Tag: Abu Sayyaf
On June 23, the Pentagon announced Tunisian Ali al Harzi, who was a suspect in the 2012 Benghazi embassy attack, was killed in an airstrike in Mosul, Iraq on June 15. Yesterday, the Pentagon announced his brother, Tariq al Harzi, (pictured above) was killed in an airstrike in Syria on June 16. I wrote a long post on the background of the al Harzi brothers here, commenting that Tariq seemed to be the more significant of the pair.
But there's more to Tariq that I find interesting and hasn't been reported in Government reward listings or OFAC notices: Tariq was a champion boxer in Tunesia who lost a leg in a 2004 U.S. bombing attack in Fallujah in Iraq. Human rights groups said he was tortured for three months by Iraqi intelligence at Abu Ghraib. (He later told his father the Americans had treated him well.) U.S. detention records list him as #009 654. [More...]
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Daily Beast has an update on U.S. captive Umm Sayyaf, widow of the Abu Sayyaf, killed in the U.S. raid. Apparently, she may be held for months without charges. The U.S. still hasn't decided what to do with her.
What happens if the U.S. captures numerous ISIS fighters in Iraq or elsewhere? Will a new detention center have to be built? Is their long-term detention authorized under the old AUMF? There are a lot of unknowns.
I'd still like to know the real name of Abu Sayyaf and his role in ISIS. The various pseudonyms and descriptions so far are unconvincing. Can't we at least have a photo?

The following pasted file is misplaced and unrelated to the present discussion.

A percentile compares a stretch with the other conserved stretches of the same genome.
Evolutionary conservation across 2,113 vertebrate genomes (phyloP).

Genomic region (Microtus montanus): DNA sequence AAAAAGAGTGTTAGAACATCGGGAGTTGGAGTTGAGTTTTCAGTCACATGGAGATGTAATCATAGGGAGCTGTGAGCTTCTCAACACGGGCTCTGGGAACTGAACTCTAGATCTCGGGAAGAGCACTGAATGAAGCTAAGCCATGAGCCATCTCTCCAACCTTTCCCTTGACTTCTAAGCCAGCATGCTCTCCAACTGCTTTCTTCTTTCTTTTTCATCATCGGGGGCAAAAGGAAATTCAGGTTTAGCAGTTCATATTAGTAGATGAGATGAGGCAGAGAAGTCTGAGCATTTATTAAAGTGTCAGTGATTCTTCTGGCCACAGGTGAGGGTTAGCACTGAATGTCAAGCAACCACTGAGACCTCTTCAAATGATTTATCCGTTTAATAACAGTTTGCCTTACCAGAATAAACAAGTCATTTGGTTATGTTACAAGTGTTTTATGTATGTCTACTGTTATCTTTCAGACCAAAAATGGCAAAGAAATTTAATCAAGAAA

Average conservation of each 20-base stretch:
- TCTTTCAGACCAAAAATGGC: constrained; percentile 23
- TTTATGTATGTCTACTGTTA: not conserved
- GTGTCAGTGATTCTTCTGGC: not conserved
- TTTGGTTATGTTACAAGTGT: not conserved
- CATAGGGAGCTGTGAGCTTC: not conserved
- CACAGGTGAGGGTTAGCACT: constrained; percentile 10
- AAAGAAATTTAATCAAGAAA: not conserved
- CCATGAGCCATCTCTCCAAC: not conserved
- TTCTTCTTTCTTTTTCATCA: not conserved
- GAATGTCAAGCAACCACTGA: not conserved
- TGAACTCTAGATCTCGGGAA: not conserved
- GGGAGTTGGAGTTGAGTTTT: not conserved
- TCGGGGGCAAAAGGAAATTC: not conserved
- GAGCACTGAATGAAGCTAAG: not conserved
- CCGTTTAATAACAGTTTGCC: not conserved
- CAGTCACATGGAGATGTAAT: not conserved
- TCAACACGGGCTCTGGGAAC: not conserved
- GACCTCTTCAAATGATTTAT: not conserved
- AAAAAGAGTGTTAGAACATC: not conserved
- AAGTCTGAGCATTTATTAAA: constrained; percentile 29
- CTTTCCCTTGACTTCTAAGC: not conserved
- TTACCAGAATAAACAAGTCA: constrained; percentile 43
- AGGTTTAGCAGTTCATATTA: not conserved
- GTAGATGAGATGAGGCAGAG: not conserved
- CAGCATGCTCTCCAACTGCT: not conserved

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Update: The Syrians say it launched a raid at the same place -- the al Omar oil fields in Deir Ezzor -- and killed ISIS' oil minister. The Syrians say he is a Saudi (not Tunisian as the U.S. claims) named Abu al-Taym al-Saudi,.
So both the Syrians and the U.S. launched independent raids at the same time and place and both killed an IS financial leader? This is not making sense.
The name Abu Sayyaf has rarely been mentioned in Western reports about the extremist group and he is not known to be among terrorists for whom the U.S. has offered a bounty. The name was not known to counterterrorism officials who study IS and does not appear in reports compiled by think tanks and others examining the group's hierarchy.
Now there are reports he is also known as "Abu Muhammad al Iraqi" and "Abd al Ghani."[More...]
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